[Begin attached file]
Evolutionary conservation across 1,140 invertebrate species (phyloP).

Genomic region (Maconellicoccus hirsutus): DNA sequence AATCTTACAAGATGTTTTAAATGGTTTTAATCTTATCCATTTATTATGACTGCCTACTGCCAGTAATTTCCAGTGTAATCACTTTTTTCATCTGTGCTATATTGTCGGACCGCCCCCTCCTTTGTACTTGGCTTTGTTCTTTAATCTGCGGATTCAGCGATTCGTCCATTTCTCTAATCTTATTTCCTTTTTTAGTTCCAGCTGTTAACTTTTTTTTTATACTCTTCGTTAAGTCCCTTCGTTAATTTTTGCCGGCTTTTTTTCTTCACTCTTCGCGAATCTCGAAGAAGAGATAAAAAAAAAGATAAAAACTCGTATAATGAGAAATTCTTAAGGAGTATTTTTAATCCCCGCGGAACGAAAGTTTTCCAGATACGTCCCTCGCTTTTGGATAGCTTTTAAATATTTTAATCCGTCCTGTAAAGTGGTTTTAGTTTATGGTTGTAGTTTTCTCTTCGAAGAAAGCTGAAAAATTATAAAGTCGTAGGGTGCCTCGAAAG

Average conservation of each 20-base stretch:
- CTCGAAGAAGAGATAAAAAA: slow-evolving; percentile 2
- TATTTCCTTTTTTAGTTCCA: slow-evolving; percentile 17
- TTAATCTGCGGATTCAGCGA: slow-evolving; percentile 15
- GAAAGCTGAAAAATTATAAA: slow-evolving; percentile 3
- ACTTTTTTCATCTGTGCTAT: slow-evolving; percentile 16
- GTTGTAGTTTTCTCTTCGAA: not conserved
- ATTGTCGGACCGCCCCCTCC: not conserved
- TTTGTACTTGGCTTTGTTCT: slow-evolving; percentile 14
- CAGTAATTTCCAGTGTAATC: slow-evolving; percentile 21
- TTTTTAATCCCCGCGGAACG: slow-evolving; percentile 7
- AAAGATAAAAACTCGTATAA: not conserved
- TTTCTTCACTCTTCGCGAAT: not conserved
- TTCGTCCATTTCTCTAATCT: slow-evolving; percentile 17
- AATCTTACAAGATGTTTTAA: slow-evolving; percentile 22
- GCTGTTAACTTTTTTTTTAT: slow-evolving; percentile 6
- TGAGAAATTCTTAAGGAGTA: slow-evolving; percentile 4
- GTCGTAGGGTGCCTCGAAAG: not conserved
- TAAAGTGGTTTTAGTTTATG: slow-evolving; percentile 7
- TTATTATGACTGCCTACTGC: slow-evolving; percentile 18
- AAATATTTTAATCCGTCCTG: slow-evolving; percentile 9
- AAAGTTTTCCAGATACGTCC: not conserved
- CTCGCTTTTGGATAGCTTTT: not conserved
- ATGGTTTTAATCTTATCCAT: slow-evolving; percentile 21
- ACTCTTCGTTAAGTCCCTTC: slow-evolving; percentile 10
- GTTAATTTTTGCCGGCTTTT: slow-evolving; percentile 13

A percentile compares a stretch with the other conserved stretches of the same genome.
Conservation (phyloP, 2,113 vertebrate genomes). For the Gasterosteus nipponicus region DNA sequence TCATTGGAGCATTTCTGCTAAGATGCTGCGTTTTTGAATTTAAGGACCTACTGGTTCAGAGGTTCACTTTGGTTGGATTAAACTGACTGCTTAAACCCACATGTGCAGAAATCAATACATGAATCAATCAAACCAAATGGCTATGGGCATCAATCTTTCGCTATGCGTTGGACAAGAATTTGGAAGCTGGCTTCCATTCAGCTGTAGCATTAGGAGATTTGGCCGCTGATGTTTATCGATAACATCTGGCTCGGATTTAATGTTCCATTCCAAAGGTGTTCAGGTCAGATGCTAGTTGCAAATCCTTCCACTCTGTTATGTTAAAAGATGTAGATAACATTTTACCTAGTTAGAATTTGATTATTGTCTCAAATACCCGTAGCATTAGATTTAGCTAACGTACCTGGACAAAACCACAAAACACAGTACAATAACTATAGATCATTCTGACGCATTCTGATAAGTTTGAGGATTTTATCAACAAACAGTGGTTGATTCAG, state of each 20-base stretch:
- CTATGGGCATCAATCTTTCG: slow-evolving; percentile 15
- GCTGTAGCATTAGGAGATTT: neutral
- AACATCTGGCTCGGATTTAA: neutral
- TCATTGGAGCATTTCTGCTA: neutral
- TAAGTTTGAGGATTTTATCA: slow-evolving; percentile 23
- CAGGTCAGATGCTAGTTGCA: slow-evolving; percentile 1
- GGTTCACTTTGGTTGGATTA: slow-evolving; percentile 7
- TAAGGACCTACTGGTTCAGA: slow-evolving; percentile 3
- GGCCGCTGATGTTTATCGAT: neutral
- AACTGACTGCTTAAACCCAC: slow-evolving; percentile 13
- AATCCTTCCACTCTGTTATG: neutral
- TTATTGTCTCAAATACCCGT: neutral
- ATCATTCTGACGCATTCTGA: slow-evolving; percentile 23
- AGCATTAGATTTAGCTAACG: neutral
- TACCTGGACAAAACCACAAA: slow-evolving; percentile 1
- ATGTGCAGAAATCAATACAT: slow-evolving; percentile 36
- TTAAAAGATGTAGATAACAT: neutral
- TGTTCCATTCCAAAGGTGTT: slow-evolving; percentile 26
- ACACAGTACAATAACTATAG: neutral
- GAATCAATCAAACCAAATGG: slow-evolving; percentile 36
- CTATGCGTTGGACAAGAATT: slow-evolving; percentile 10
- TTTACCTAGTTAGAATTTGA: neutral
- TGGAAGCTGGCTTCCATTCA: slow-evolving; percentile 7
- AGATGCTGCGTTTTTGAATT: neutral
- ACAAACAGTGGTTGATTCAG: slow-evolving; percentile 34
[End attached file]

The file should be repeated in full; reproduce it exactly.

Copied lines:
Evolutionary conservation across 1,140 invertebrate species (phyloP).

Genomic region (Maconellicoccus hirsutus): DNA sequence AATCTTACAAGATGTTTTAAATGGTTTTAATCTTATCCATTTATTATGACTGCCTACTGCCAGTAATTTCCAGTGTAATCACTTTTTTCATCTGTGCTATATTGTCGGACCGCCCCCTCCTTTGTACTTGGCTTTGTTCTTTAATCTGCGGATTCAGCGATTCGTCCATTTCTCTAATCTTATTTCCTTTTTTAGTTCCAGCTGTTAACTTTTTTTTTATACTCTTCGTTAAGTCCCTTCGTTAATTTTTGCCGGCTTTTTTTCTTCACTCTTCGCGAATCTCGAAGAAGAGATAAAAAAAAAGATAAAAACTCGTATAATGAGAAATTCTTAAGGAGTATTTTTAATCCCCGCGGAACGAAAGTTTTCCAGATACGTCCCTCGCTTTTGGATAGCTTTTAAATATTTTAATCCGTCCTGTAAAGTGGTTTTAGTTTATGGTTGTAGTTTTCTCTTCGAAGAAAGCTGAAAAATTATAAAGTCGTAGGGTGCCTCGAAAG

Average conservation of each 20-base stretch:
- CTCGAAGAAGAGATAAAAAA: slow-evolving; percentile 2
- TATTTCCTTTTTTAGTTCCA: slow-evolving; percentile 17
- TTAATCTGCGGATTCAGCGA: slow-evolving; percentile 15
- GAAAGCTGAAAAATTATAAA: slow-evolving; percentile 3
- ACTTTTTTCATCTGTGCTAT: slow-evolving; percentile 16
- GTTGTAGTTTTCTCTTCGAA: not conserved
- ATTGTCGGACCGCCCCCTCC: not conserved
- TTTGTACTTGGCTTTGTTCT: slow-evolving; percentile 14
- CAGTAATTTCCAGTGTAATC: slow-evolving; percentile 21
- TTTTTAATCCCCGCGGAACG: slow-evolving; percentile 7
- AAAGATAAAAACTCGTATAA: not conserved
- TTTCTTCACTCTTCGCGAAT: not conserved
- TTCGTCCATTTCTCTAATCT: slow-evolving; percentile 17
- AATCTTACAAGATGTTTTAA: slow-evolving; percentile 22
- GCTGTTAACTTTTTTTTTAT: slow-evolving; percentile 6
- TGAGAAATTCTTAAGGAGTA: slow-evolving; percentile 4
- GTCGTAGGGTGCCTCGAAAG: not conserved
- TAAAGTGGTTTTAGTTTATG: slow-evolving; percentile 7
- TTATTATGACTGCCTACTGC: slow-evolving; percentile 18
- AAATATTTTAATCCGTCCTG: slow-evolving; percentile 9
- AAAGTTTTCCAGATACGTCC: not conserved
- CTCGCTTTTGGATAGCTTTT: not conserved
- ATGGTTTTAATCTTATCCAT: slow-evolving; percentile 21
- ACTCTTCGTTAAGTCCCTTC: slow-evolving; percentile 10
- GTTAATTTTTGCCGGCTTTT: slow-evolving; percentile 13

A percentile compares a stretch with the other conserved stretches of the same genome.
Conservation (phyloP, 2,113 vertebrate genomes). For the Gasterosteus nipponicus region DNA sequence TCATTGGAGCATTTCTGCTAAGATGCTGCGTTTTTGAATTTAAGGACCTACTGGTTCAGAGGTTCACTTTGGTTGGATTAAACTGACTGCTTAAACCCACATGTGCAGAAATCAATACATGAATCAATCAAACCAAATGGCTATGGGCATCAATCTTTCGCTATGCGTTGGACAAGAATTTGGAAGCTGGCTTCCATTCAGCTGTAGCATTAGGAGATTTGGCCGCTGATGTTTATCGATAACATCTGGCTCGGATTTAATGTTCCATTCCAAAGGTGTTCAGGTCAGATGCTAGTTGCAAATCCTTCCACTCTGTTATGTTAAAAGATGTAGATAACATTTTACCTAGTTAGAATTTGATTATTGTCTCAAATACCCGTAGCATTAGATTTAGCTAACGTACCTGGACAAAACCACAAAACACAGTACAATAACTATAGATCATTCTGACGCATTCTGATAAGTTTGAGGATTTTATCAACAAACAGTGGTTGATTCAG, state of each 20-base stretch:
- CTATGGGCATCAATCTTTCG: slow-evolving; percentile 15
- GCTGTAGCATTAGGAGATTT: neutral
- AACATCTGGCTCGGATTTAA: neutral
- TCATTGGAGCATTTCTGCTA: neutral
- TAAGTTTGAGGATTTTATCA: slow-evolving; percentile 23
- CAGGTCAGATGCTAGTTGCA: slow-evolving; percentile 1
- GGTTCACTTTGGTTGGATTA: slow-evolving; percentile 7
- TAAGGACCTACTGGTTCAGA: slow-evolving; percentile 3
- GGCCGCTGATGTTTATCGAT: neutral
- AACTGACTGCTTAAACCCAC: slow-evolving; percentile 13
- AATCCTTCCACTCTGTTATG: neutral
- TTATTGTCTCAAATACCCGT: neutral
- ATCATTCTGACGCATTCTGA: slow-evolving; percentile 23
- AGCATTAGATTTAGCTAACG: neutral
- TACCTGGACAAAACCACAAA: slow-evolving; percentile 1
- ATGTGCAGAAATCAATACAT: slow-evolving; percentile 36
- TTAAAAGATGTAGATAACAT: neutral
- TGTTCCATTCCAAAGGTGTT: slow-evolving; percentile 26
- ACACAGTACAATAACTATAG: neutral
- GAATCAATCAAACCAAATGG: slow-evolving; percentile 36
- CTATGCGTTGGACAAGAATT: slow-evolving; percentile 10
- TTTACCTAGTTAGAATTTGA: neutral
- TGGAAGCTGGCTTCCATTCA: slow-evolving; percentile 7
- AGATGCTGCGTTTTTGAATT: neutral
- ACAAACAGTGGTTGATTCAG: slow-evolving; percentile 34